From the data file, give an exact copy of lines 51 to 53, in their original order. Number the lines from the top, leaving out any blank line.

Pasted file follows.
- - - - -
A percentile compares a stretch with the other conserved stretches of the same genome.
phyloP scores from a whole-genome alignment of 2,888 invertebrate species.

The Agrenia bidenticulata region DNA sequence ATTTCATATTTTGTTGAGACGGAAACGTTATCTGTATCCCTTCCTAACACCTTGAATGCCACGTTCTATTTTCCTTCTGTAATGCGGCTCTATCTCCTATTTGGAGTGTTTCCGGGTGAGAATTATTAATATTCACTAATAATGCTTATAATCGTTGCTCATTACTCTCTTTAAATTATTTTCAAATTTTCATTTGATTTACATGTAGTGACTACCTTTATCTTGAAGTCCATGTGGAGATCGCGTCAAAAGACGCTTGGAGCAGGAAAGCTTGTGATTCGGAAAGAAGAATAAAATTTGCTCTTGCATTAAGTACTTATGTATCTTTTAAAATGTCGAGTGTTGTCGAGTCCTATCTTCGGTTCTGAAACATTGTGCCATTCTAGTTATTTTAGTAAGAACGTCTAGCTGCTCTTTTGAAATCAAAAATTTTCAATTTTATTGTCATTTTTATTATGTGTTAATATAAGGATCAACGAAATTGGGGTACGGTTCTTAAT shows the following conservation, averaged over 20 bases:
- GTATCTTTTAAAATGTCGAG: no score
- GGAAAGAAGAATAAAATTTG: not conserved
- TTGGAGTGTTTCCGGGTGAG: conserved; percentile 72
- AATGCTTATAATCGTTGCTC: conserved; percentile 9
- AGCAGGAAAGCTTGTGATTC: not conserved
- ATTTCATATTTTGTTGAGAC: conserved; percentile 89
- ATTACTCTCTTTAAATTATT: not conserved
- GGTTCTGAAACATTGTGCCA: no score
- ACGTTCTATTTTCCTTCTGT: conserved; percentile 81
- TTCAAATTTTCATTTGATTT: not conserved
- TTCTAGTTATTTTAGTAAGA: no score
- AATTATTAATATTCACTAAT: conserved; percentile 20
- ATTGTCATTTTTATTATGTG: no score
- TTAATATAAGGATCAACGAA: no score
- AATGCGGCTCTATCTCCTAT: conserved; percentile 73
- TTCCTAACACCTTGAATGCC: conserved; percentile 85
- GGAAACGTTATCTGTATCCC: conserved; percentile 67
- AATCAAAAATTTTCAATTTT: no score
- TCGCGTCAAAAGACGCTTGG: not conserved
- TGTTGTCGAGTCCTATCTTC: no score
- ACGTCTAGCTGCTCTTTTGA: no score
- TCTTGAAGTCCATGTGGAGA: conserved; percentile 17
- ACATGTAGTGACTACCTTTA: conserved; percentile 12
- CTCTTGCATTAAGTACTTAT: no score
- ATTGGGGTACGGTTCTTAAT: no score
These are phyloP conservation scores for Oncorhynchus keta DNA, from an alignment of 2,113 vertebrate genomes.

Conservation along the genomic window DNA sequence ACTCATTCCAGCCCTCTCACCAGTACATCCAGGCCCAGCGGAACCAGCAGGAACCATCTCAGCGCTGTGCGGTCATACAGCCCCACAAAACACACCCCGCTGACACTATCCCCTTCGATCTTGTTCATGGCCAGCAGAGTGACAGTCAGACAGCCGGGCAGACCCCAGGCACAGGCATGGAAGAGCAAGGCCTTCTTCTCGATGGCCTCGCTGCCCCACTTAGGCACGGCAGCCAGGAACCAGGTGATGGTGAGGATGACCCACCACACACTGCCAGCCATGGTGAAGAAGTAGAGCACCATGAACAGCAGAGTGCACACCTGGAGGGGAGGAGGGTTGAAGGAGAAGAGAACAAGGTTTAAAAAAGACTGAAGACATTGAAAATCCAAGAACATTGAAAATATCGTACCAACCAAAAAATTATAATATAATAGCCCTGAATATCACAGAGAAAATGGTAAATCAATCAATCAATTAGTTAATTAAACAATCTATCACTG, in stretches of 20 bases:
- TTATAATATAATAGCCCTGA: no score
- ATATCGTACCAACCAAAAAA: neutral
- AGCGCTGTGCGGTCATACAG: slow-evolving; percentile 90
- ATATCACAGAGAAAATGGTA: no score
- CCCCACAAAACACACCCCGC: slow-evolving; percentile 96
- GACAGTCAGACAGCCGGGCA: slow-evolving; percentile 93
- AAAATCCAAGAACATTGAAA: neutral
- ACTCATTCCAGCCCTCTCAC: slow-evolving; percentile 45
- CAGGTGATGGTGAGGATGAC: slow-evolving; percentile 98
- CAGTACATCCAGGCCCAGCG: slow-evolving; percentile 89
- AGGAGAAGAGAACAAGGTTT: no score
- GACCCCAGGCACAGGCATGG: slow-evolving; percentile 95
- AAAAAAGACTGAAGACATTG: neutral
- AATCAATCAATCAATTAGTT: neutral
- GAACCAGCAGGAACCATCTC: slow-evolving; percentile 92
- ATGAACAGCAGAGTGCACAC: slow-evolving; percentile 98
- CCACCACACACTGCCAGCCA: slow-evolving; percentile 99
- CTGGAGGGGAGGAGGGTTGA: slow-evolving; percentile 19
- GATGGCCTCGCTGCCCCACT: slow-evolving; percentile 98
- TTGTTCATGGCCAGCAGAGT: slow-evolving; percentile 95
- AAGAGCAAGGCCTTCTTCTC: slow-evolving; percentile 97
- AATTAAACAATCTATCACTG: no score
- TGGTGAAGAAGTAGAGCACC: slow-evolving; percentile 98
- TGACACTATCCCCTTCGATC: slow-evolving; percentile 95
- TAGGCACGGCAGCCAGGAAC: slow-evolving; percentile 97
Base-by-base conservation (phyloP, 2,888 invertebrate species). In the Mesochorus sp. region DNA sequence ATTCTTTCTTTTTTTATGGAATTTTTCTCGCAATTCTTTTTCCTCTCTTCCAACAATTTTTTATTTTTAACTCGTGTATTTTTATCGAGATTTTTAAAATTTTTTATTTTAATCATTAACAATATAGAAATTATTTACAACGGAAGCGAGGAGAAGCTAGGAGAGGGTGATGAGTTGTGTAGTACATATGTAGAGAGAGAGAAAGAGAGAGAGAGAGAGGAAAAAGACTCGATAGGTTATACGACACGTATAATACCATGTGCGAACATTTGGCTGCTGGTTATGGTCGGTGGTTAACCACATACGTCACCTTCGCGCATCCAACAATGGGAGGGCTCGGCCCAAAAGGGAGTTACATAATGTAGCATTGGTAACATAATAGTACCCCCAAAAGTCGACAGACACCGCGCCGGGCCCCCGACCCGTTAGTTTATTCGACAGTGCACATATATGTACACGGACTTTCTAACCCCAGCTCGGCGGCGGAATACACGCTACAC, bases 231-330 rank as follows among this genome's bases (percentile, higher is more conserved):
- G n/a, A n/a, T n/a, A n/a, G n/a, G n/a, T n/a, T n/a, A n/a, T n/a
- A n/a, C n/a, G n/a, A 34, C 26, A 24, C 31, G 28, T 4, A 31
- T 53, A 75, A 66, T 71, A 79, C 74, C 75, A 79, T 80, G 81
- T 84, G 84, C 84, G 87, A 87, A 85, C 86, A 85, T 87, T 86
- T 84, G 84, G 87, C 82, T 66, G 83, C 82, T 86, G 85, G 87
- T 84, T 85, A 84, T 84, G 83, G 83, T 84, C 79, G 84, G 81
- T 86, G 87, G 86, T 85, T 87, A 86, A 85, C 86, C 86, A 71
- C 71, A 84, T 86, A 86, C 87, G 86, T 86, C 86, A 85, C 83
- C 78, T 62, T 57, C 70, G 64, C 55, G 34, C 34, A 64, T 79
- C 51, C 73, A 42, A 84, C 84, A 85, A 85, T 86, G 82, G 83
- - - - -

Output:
- AAGAGCAAGGCCTTCTTCTC: slow-evolving; percentile 97
- AATTAAACAATCTATCACTG: no score
- TGGTGAAGAAGTAGAGCACC: slow-evolving; percentile 98